New skills for Project Managers: What is required in today’s environment?

1

Do project managers now need different skills to succeed?

In the last few years the skill-sets required of project managers have changed. The traditional hard-bitten, deliverable focused and sometimes blinkered project manager is still required (otherwise many projects would not get delivered at all) but there are new skills needed to match the faster changing business and technology environment. Agility, flexibility, creativity and all importantly the ability to collaborate are becoming critical parts of the project manager’s toolkit.

Traditional Project Structure

The traditional role of the project manager was to solve a specific problem by completing a project, to specification, on time and on budget. These were his success criteria generally within the framework of a set methodology such as Prince II.

After a few projects and a bit of training the execution of a project was relatively straightforward and also pretty much fixed in scope, time and cost. The traditional lifecycle was as follows:

  • Starting up a Project
  • Initiating a Project
  • Directing a Project
  • Controlling a Stage
  • Managing Stage Boundaries and Scope
  • Managing Product Delivery
  • Closing a Project

As projects progressed then requirements could change with a change request process with estimates of impact on time and cost and a change board or steering committee would help guide the project to success. Generally, though, projects finish as they start with the same objectives and goals, those that don’t generally don’t finish (successfully anyway)

Successful Project Manager Skills

So what makes a good project manager? Asking around several of our consultants and clients there are a few core characteristics that generally exist in successful PMs

  • Organisational ability
  • Discipline
  • Focus & Drive
  • People Skills
  • Communication
  • Openness
  • Pragmatism
  • Thick skin
  • Sense of humour…

In addition business knowledge of the delivery area is essential – not the detailed skills of the BA’s and technical teams but enough to be able to understand and talk coherently around the subjects.

Emerging Project Structures

The business world is changing and becoming more uncertain. Timeframes are being compressed, internal and external events are having bigger impacts on the running of organisations. This coupled with the social expectations and skillsets of the next generation of users means that that project managers require a new set of tools in their toolbox. Often a clear remit or scope on a project is not available or changes with events and time.

New Skills Required For Project Managers

To cope with these challenges additional skills are needed to be successful with a project:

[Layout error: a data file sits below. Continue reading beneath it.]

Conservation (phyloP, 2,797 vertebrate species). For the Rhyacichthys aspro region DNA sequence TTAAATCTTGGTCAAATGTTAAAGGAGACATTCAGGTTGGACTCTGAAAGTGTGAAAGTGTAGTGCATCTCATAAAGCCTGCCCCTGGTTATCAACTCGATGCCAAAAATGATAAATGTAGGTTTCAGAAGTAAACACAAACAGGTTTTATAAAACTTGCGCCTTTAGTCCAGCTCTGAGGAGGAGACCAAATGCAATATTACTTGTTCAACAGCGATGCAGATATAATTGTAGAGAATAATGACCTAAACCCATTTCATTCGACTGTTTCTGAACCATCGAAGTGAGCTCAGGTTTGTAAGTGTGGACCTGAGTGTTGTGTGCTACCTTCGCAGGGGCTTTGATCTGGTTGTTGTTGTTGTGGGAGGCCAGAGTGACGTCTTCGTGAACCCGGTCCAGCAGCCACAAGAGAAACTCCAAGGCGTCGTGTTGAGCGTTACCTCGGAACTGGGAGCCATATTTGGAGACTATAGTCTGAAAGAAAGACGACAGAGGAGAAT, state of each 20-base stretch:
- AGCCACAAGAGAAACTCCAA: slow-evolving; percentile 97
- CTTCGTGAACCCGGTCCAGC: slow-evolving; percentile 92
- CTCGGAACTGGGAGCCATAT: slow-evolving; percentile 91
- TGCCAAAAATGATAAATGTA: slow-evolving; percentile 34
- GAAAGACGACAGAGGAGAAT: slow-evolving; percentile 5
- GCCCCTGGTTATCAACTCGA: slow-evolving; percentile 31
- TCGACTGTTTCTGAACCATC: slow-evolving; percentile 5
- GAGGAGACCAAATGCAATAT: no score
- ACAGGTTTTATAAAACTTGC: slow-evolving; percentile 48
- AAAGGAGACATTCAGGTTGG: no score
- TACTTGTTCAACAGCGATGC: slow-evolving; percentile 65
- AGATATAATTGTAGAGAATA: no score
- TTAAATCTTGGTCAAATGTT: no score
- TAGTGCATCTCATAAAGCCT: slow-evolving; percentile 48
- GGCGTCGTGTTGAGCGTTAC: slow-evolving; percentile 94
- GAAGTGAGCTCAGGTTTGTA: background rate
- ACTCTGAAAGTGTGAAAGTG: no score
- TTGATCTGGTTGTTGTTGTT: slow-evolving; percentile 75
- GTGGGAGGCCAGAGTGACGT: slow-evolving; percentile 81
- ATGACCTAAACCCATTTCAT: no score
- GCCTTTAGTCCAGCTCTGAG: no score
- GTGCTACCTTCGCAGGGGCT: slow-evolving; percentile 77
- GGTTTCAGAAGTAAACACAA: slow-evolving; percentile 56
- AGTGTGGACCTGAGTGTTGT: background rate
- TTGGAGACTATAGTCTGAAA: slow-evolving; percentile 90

Collaboration – the command, control and direct aspects of delivery are still critical but PM’s require the buy-in, co-operation and knowledge of a broad team (often not under the direct management of the PM) then collaboration and empathy/emotional intelligence become more and more important.

Agility – organisations and their environments are changing at a faster pace so the ability to take stock and the strength to change direction mid-flight is now a required skill. Blindly completing a project and marking it as a ‘success’ as the original (now defunct) deliverables have been completed on time, on budget are now not acceptable.

Creativity – is becoming more important as solutions and the desired outcome changes often. Creativity has sometimes previously been seen as a disadvantage in a project manager. It could be ‘distracting’ and mean the goals are not met. Identifying and executing creative solutions to tricky problems encountered on the path of a project some of most valued skills a PM could possess.

We have a team of project managers that, along with their battle scars and medals from successful previous projects and programmes also have the people and creative skills to deliver projects in the current and future environment. Please contact Jo and we can see how we might help.


RSS Feed Subscribe to our RSS Feed

Posted on : 27-06-2012 | By : richard.gale | In : General News

Tags: , , , , ,

Comments (1)

The delivery focused approach is often necessary for time and business critical projects where adaptations and lessons learned could be incorporated later into a BAU support and maintenance programme. I have used the “new” approach for many years in-conjunction with Agile / DSDM type project methodologies. One of the most important factors is to thoroughly engage the project with all levels within business to maximise co operation, requirements understanding and facilitation. This requires transparency from the project (for good and bad) and a flexible and open approach. Likewise, the business should be prepared to own some risks and issues and meet their commitments within the agreed timescales

This approach has delivered requirements meeting business real needs and gained business buy in from the very early project stages. Creativity is engendered with a flexible “open book” approach where the client can see the impact of their changing demands on timescales and costs. This now is ably supported by current day delivery tools making the project process a rewarding and satisfying experience.

Write a comment